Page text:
When cops turn into masked killers
We don’t know if Philippine National Police Director General Ronald dela Rosa realizes it. But no other event since the Duterte administration came to power has dealt a greater blow to the credibility of the police in the war on drugs than the treacherous killing last Sunday of anticrime crusader Zenaida Luz in Oriental Mindoro.
Ms. Luz’s killers drove by her house on a motorcycle wearing a bonnet and a mask. It was close to midnight. She was shot in cold blood while standing in front of her house, waiting for someone who had contacted her asking for help. It was clearly a ruse.
Responding to a distress call from village officials, a police patrol team caught up with the fleeing masked killers, who traded shots with them. Cornered and wounded, the gunmen desperately shouted “Tropa, tropa!” to signal that they were friendly troops. To their horror and shock, the police recognized the gunmen as indeed from their ranks. The assailants turned out to be Senior Insp. Magdaleno Pimentel Jr. and Insp. Markson Almeranez—out of their uniforms, moonlighting as vigilante killers.
The two were brought to hospital and are under police custody. It is not clear what their motive was for the murder of Ms. Luz, the regional chair of the anticrime group Citizens Crime Watch. In an ideal world, she would have been their essential ally, a pillar in the community’s campaign against crime.
One could imagine how a different narrative would have taken shape if her killers had managed to flee in the darkness and remained unknown. I doubt if any serious effort to investigate would have been mounted. Instead, false accounts of the murder would have been circulated. And she would have been portrayed as the victim of vicious drug traders that have been on a killing rampage, targeting anticrime crusaders and their own people who could point to them.
Zenaida Luz had been an active and fearless civic leader who encouraged and helped drug pushers and users to take back their lives and seek rehabilitation.
Alternatively, her senseless murder would have been explained away as the outcome of a personal vendetta that had nothing to do with her anticrime work. Even worse, she could have been depicted as an unwitting coddler of drug offenders, someone who had incurred the ire and enmity of antidrug vigilantes.
Surely, in a season where the police have their hands full going after drug syndicates, no one would have suspected police officers as the killers of this 51-year-old law-abiding and civic-spirited woman. Why would anyone in the police want to eliminate someone like her? There could be any number of reasons—reasons that precisely warrant a serious rethinking of this administration’s gruesome antidrug war.
But I can think of only one reason Senior Inspector Pimentel and Inspector Almeranez, both of them graduates of the Philippine National Police Academy, would want to silence Zenaida Luz. They must have known that she was in possession of information about their involvement in criminal activity, whether drug-related or not. They could be among the so-called “ninja cops”—policemen who make a living reselling confiscated shabu, or working as protectors of drug syndicates.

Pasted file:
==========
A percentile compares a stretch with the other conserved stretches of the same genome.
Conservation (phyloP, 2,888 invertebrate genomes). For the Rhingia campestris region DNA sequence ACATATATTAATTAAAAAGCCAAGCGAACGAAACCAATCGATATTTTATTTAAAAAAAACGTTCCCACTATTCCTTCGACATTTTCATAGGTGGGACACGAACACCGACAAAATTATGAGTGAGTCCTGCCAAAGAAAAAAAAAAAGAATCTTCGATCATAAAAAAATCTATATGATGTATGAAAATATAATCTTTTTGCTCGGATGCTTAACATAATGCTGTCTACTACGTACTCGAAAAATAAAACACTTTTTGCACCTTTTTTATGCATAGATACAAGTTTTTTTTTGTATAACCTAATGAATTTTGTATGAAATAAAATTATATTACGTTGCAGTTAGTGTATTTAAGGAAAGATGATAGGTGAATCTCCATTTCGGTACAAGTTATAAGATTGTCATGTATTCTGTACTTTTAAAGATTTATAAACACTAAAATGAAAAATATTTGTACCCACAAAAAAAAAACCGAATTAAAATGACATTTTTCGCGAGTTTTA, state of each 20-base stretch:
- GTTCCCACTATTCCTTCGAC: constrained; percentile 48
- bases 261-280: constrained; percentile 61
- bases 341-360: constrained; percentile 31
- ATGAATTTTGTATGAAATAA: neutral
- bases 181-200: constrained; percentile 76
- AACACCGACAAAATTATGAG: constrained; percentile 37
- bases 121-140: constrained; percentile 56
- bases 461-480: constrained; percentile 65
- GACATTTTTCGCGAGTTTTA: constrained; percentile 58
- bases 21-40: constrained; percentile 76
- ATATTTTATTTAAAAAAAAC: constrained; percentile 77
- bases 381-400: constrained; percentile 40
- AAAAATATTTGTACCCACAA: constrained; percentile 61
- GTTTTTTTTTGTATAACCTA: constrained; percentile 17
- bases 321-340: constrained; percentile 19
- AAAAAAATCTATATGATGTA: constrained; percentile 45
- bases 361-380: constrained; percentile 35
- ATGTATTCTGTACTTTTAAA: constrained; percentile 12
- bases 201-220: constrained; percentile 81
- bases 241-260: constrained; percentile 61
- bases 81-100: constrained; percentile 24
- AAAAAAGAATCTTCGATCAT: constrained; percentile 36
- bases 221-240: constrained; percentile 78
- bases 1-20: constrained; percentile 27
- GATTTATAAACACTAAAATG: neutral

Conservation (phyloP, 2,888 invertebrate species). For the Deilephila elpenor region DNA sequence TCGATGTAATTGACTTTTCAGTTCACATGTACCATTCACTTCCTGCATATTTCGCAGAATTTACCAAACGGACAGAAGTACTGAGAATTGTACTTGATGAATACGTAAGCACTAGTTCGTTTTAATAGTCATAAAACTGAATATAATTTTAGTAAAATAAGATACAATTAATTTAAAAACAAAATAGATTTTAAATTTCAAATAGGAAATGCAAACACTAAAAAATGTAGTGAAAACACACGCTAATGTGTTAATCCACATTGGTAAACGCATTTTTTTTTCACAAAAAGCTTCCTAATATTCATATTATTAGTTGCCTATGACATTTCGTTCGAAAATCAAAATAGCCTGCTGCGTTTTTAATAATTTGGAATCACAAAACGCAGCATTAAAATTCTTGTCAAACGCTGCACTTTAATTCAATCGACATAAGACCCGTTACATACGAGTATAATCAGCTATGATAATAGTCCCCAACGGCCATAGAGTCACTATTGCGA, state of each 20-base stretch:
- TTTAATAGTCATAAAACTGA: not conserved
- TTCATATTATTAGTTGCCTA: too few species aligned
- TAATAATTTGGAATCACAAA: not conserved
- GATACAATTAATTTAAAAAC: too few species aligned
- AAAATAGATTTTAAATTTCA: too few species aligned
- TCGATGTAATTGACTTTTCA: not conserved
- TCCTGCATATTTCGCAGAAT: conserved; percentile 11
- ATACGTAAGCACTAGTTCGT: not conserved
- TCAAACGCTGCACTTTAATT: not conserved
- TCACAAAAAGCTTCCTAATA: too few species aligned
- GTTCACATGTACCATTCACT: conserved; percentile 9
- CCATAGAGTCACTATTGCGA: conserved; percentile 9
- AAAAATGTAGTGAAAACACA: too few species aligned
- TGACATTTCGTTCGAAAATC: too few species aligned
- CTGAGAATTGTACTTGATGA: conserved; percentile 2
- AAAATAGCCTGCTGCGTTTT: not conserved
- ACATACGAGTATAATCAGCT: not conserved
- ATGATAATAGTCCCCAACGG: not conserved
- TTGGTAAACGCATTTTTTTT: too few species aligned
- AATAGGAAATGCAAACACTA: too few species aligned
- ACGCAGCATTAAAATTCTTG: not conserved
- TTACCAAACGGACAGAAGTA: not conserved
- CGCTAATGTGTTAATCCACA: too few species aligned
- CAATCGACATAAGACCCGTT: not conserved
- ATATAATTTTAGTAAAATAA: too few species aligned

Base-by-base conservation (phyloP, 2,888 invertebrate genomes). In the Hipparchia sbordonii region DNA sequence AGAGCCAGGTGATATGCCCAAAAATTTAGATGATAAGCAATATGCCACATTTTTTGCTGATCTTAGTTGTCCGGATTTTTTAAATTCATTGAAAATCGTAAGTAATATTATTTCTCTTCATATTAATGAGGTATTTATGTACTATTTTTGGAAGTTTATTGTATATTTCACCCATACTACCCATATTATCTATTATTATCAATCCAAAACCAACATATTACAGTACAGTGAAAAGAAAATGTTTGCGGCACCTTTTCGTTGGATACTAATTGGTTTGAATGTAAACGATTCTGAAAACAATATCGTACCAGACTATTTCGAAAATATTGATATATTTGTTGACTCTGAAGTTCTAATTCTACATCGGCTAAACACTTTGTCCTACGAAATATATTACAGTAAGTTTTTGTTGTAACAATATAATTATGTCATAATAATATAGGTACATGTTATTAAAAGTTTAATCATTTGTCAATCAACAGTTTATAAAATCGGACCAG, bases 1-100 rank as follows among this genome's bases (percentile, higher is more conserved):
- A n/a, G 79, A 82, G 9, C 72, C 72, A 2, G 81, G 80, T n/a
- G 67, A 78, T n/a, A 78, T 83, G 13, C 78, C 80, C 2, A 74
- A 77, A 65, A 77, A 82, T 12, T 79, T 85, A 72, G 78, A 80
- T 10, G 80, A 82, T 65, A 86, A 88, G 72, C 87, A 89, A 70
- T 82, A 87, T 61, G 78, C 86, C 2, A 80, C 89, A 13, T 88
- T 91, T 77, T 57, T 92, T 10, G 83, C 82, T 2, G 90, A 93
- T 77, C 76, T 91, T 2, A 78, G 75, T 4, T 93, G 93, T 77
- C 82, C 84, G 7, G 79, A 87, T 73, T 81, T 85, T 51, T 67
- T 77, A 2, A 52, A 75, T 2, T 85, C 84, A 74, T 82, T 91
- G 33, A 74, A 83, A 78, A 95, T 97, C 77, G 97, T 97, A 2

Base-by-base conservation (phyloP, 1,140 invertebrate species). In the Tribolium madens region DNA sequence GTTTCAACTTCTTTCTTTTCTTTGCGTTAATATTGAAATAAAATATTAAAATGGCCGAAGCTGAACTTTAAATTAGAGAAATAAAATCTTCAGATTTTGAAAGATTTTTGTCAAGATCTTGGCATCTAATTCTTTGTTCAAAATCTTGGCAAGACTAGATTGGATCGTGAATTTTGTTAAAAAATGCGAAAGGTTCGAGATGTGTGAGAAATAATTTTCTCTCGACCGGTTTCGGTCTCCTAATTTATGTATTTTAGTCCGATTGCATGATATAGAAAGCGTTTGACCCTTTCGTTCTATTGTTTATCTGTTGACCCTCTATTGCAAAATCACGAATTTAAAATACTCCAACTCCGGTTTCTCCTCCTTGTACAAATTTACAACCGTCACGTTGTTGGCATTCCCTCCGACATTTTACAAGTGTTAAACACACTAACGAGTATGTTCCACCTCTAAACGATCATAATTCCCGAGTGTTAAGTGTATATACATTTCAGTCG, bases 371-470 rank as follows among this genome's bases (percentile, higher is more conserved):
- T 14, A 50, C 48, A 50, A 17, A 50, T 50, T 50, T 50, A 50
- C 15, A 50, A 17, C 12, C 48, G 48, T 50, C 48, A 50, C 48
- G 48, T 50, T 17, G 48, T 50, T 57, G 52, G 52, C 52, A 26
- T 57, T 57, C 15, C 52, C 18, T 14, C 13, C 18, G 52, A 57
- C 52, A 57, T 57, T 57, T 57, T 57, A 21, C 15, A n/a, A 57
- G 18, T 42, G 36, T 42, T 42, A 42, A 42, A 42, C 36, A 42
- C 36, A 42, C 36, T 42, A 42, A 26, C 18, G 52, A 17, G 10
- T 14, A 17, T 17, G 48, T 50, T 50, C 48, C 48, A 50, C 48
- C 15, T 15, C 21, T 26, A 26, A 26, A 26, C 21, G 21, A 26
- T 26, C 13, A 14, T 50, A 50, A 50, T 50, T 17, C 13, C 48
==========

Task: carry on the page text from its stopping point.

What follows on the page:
What ought to alarm all of us is the manner in which brazen murders like that of Ms. Luz are normalized in the prevailing atmosphere of daily killings. It is obvious from the methodical way in which police officers Pimentel and Almeranez carried out their brutal deed that they had meant to mislead investigators by passing it off as an integral part of the many-sided drug war. Pimentel wore a bonnet and a jacket, while Almeranez donned a wig and a mask. They used a small motorbike, a vehicle that, unfortunately, has become the signature of vigilante-style killings.
People who express deep reservations about the daily killing of suspected drug peddlers and addicts are told they have nothing to worry about so long as they themselves are not into drugs. But—given that a lot of crimes can be committed and concealed under the cover of the war on drugs—this assurance hardly inspires confidence. It presumes many things that a modern society would be foolish to ignore.
It assumes that the police themselves have cleansed their ranks, a process that admittedly is not accomplished overnight. One needs to ask how an entire institution could have been so misled about these two officers, particularly Insp. Markson Almeranez. No less than PNP Chief Dela Rosa recently pinned a medal on him as an outstanding police commissioned officer of Calapan City. Almeranez was in the top 10 of the PNPA graduating class of 2013, and was the chief of police of Socorro town in Oriental Mindoro. How could this man’s criminal inclinations have passed unnoticed by his superiors and peers?
The most grievous thing about the daily killings in our midst is not just the body count. It is also the fact that, when the public becomes desensitized, there will be no serious demand and no real effort to investigate these crimes. That is when an entire society begins its descent to barbarism.
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